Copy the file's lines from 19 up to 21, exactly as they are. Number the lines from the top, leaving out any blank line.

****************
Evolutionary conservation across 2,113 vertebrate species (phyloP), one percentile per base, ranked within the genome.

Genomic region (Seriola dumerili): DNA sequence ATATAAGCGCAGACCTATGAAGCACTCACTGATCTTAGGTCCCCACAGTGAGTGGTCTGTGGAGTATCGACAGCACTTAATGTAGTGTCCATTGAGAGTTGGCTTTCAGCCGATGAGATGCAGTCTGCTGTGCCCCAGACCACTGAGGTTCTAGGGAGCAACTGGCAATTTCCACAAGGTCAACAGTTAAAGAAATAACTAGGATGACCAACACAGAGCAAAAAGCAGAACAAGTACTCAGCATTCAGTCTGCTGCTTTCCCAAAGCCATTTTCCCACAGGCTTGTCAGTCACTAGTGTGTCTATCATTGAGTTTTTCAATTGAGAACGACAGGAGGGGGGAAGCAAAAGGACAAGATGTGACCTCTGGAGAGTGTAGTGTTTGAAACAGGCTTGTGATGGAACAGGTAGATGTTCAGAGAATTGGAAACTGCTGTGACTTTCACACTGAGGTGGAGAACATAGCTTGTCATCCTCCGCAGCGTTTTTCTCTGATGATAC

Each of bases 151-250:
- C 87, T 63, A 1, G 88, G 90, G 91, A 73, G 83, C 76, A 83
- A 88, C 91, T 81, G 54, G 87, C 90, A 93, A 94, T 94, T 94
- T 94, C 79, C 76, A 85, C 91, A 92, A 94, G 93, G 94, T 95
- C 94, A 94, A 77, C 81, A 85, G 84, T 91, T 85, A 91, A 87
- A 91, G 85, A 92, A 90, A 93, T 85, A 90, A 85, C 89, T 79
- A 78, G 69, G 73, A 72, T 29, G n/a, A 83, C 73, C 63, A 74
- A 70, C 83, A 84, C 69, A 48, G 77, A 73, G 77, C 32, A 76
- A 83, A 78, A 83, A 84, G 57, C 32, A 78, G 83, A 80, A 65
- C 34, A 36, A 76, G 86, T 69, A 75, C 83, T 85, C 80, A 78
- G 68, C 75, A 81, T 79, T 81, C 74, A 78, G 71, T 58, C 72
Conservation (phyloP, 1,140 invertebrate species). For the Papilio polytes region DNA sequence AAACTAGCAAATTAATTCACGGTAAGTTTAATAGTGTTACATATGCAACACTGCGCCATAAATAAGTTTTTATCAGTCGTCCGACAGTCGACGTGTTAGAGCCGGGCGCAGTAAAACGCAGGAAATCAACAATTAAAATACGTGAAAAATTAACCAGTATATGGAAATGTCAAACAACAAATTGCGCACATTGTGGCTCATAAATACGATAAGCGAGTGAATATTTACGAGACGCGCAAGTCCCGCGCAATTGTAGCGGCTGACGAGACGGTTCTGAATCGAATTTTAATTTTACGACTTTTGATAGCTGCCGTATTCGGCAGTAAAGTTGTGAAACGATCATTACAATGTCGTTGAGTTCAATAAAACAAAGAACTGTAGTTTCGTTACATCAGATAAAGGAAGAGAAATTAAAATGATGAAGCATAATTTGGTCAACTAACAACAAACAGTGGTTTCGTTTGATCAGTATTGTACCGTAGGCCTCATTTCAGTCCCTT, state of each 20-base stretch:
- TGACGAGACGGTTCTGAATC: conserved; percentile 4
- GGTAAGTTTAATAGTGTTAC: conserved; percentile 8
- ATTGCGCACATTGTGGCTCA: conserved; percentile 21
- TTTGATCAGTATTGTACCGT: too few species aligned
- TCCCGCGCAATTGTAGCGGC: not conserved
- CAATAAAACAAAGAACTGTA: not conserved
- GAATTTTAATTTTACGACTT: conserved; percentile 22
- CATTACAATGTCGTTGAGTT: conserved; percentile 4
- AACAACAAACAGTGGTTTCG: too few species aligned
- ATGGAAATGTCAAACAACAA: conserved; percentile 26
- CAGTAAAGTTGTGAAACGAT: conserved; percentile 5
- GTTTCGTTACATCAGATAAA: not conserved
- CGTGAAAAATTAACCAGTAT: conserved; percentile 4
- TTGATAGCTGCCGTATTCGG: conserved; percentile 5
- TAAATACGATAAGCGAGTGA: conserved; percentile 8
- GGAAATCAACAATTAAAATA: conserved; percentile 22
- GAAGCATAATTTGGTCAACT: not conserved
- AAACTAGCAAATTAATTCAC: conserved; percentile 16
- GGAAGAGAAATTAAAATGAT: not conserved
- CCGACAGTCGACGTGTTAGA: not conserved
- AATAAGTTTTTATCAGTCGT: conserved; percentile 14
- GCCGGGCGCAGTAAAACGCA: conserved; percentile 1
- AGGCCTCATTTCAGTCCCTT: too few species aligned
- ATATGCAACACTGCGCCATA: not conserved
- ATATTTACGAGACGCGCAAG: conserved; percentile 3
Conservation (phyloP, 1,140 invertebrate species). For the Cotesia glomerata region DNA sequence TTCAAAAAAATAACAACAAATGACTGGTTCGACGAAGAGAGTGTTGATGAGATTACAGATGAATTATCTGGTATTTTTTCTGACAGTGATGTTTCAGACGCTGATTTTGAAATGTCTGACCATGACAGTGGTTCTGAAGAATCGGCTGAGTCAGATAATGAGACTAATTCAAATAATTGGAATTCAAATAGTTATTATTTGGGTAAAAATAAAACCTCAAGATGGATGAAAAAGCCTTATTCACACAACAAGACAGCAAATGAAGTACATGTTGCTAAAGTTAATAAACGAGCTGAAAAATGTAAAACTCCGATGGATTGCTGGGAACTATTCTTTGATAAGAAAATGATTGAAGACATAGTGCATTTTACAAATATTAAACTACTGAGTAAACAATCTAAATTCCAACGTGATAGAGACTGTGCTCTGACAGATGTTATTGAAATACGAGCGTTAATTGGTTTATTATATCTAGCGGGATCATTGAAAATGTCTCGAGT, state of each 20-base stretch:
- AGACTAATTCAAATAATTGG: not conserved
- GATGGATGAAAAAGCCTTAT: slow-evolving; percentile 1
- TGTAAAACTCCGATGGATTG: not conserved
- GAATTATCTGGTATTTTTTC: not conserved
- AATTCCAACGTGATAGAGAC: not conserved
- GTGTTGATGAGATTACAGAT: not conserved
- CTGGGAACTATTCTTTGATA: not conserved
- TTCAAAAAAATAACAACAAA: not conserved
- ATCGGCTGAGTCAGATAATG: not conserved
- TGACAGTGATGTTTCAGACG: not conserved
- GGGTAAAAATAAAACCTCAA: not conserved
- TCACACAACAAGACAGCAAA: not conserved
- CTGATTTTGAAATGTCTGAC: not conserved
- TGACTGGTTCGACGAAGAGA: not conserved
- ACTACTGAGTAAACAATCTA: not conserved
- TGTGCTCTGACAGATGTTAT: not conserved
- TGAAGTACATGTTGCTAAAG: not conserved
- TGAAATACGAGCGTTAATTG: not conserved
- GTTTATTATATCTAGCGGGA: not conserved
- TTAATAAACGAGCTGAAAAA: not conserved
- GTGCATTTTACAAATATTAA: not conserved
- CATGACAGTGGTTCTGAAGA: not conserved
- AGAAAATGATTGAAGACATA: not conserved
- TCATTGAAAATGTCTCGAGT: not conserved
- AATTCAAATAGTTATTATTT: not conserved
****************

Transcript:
- TCCCGCGCAATTGTAGCGGC: not conserved
- CAATAAAACAAAGAACTGTA: not conserved
- GAATTTTAATTTTACGACTT: conserved; percentile 22